Filed under Monarch Waystations | No Comments »
One of our justifications for the Monarch Waystation program has been the loss of milkweeds in 100 million acres of row crops* that followed the adoption of Roundup Ready soybeans and corn. In June of 2004 I wrote “Effects of Transgenic Crops on Milkweeds” where I drew attention to this issue and to the rapid development of weeds resistant to Roundup (glyphosate) in Argentina and concluded “Roundup resistant weeds seem to be in our future.” They are here and are spreading rapidly.
Weeds resistant to Roundup are showing up in many areas of the United States. On the 20th of August 2007 National Public Radio aired a report on this topic by Dan Charles (“Farmers Switch Course in Battle Against Weeds”).
When I wrote the June 2004 article, 15 weed species in Argentina were notably resistant to Roundup. According to Dan Charles’s report there are already 13 Roundup resistant species in the United States. We are catching up fast.
Curiously, the use of Roundup is changing the composition of weed communities due to selection that favors species that are naturally resistant to Roundup such as lambsquarters, velvetleaf, giant ragweed, and Asiatic dayflower. Other species, with genetic variants that are resistant to Roundup, are increasing as well. This scenario may apply to wild parsnip, pokeweed, evening primrose, and horseweed – species that are showing up in row crops, a habitat in which they had previously been relatively uncommon.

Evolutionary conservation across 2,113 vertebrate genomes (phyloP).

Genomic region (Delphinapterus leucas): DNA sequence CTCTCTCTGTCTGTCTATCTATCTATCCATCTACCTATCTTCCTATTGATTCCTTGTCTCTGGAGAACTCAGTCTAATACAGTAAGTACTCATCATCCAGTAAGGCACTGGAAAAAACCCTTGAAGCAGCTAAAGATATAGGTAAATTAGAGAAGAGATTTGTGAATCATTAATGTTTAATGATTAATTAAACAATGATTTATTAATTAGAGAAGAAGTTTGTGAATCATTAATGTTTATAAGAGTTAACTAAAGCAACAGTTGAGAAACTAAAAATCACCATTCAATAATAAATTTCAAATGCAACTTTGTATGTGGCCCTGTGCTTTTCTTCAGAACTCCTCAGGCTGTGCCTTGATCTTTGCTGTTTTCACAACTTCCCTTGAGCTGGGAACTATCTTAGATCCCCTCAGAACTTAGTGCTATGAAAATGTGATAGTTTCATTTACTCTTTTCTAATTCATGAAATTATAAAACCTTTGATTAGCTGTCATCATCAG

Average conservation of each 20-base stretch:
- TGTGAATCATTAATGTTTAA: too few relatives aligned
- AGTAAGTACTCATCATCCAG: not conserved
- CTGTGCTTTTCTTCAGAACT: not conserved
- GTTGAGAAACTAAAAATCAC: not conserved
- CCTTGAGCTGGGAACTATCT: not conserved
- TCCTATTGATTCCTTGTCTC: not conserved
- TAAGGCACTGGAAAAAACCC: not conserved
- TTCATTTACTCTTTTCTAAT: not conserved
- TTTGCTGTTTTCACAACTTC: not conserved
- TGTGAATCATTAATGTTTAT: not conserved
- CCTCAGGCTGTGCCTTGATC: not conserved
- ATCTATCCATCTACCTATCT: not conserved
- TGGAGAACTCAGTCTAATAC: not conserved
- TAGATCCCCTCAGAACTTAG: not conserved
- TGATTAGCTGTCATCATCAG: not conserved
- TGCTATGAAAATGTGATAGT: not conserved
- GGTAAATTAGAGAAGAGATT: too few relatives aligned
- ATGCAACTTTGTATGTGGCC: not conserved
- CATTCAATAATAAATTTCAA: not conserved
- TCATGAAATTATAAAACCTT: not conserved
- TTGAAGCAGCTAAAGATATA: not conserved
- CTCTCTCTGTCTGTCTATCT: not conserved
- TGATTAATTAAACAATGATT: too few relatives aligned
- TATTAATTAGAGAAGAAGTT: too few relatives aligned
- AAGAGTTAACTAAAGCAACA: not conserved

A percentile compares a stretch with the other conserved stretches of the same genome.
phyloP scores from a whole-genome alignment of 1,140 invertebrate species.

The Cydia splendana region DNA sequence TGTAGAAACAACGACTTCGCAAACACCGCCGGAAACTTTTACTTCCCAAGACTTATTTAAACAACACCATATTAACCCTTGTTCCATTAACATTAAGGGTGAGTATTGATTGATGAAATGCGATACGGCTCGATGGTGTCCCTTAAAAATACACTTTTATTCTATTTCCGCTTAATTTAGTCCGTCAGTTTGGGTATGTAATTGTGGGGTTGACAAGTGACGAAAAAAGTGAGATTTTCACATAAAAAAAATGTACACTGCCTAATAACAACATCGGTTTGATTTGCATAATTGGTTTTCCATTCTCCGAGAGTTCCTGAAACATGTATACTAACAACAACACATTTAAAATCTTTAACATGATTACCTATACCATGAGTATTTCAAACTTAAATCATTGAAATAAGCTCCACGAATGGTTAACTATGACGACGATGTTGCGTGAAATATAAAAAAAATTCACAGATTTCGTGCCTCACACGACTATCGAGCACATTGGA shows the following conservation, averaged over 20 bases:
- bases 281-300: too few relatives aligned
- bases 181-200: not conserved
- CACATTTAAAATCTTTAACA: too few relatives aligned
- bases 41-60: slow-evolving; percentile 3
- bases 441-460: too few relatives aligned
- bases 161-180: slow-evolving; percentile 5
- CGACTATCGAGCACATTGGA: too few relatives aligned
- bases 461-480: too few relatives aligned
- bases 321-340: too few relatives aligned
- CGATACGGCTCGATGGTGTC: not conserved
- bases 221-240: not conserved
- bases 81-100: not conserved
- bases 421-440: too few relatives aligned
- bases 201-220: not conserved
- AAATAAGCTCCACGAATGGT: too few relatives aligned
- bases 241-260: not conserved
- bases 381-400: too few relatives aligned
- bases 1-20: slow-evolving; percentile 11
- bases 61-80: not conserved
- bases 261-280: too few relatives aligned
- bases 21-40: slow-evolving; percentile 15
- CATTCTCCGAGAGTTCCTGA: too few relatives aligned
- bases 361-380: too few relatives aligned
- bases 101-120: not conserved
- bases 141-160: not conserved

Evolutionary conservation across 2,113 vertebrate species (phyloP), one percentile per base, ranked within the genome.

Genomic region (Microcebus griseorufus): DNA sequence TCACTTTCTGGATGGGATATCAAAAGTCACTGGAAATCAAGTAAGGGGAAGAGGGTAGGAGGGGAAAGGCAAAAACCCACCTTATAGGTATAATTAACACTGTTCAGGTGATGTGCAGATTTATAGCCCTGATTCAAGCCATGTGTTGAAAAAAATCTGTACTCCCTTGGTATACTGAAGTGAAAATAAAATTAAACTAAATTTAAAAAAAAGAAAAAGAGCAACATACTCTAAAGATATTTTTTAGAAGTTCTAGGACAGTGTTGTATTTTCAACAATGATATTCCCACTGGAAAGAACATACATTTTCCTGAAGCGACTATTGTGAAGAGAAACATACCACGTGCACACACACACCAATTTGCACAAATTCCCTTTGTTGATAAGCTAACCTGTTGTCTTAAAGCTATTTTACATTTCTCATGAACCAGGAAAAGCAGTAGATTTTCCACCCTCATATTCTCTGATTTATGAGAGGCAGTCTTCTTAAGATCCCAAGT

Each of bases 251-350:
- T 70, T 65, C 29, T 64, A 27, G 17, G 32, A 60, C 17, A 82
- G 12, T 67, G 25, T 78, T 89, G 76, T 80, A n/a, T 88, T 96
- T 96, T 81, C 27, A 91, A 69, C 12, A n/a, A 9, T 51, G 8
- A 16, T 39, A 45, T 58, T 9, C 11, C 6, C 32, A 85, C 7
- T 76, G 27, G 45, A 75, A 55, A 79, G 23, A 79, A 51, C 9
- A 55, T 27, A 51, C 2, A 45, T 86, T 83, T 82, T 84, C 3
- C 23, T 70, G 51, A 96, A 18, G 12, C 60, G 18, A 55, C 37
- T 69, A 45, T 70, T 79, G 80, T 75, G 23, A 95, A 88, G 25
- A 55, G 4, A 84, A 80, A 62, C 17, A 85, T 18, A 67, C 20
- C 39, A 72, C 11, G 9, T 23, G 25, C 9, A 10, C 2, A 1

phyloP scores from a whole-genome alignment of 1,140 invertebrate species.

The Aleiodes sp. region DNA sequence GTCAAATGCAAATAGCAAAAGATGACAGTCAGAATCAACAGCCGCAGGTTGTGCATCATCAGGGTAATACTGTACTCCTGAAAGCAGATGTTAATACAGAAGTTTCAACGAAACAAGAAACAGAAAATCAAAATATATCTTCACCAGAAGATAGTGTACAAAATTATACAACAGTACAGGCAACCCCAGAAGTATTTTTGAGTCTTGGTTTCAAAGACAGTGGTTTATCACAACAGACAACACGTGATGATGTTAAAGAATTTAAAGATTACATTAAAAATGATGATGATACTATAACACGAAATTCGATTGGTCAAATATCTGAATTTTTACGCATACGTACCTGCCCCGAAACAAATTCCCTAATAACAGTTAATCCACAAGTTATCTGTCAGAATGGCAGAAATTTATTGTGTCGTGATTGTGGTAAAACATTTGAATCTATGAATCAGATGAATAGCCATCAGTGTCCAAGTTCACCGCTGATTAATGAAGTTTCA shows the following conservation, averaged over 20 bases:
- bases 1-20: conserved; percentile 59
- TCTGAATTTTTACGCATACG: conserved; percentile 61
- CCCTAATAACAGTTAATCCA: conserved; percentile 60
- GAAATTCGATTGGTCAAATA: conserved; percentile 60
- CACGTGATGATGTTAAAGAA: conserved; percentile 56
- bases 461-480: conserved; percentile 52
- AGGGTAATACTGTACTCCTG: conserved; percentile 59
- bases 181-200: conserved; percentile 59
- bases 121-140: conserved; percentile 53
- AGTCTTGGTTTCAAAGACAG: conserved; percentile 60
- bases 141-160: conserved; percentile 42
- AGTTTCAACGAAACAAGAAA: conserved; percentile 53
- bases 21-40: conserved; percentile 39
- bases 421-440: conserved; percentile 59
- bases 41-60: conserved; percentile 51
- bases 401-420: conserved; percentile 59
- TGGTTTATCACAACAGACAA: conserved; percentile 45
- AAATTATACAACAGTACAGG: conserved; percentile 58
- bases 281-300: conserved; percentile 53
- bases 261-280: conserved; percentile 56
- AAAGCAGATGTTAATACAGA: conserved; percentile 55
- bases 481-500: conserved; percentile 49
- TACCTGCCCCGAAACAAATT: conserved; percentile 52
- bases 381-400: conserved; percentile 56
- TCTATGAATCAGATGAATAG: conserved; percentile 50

*Note: Genetically modified seeds for major crops are now the rule, not the exception. In 2007, 92 million acres of corn were planted and of these 61% had been genetically engineered to express Bt toxins to kill or inhibit several types of insects, to resist Roundup, or both. Of the 64 million acres of soybeans planted in 2007, 91% were Roundup Ready. Due to the soy/corn rotation, my interpretation is that we’ve lost at least 100 million acres of milkweeds in these row crops since the first Roundup Ready plants were brought into production in 1996. This is an increase from my earlier estimate of a loss of milkweeds in 80 million acres of row crops. If you find milkweeds in corn or soybean fields, take a picture – it’s now a rare sight.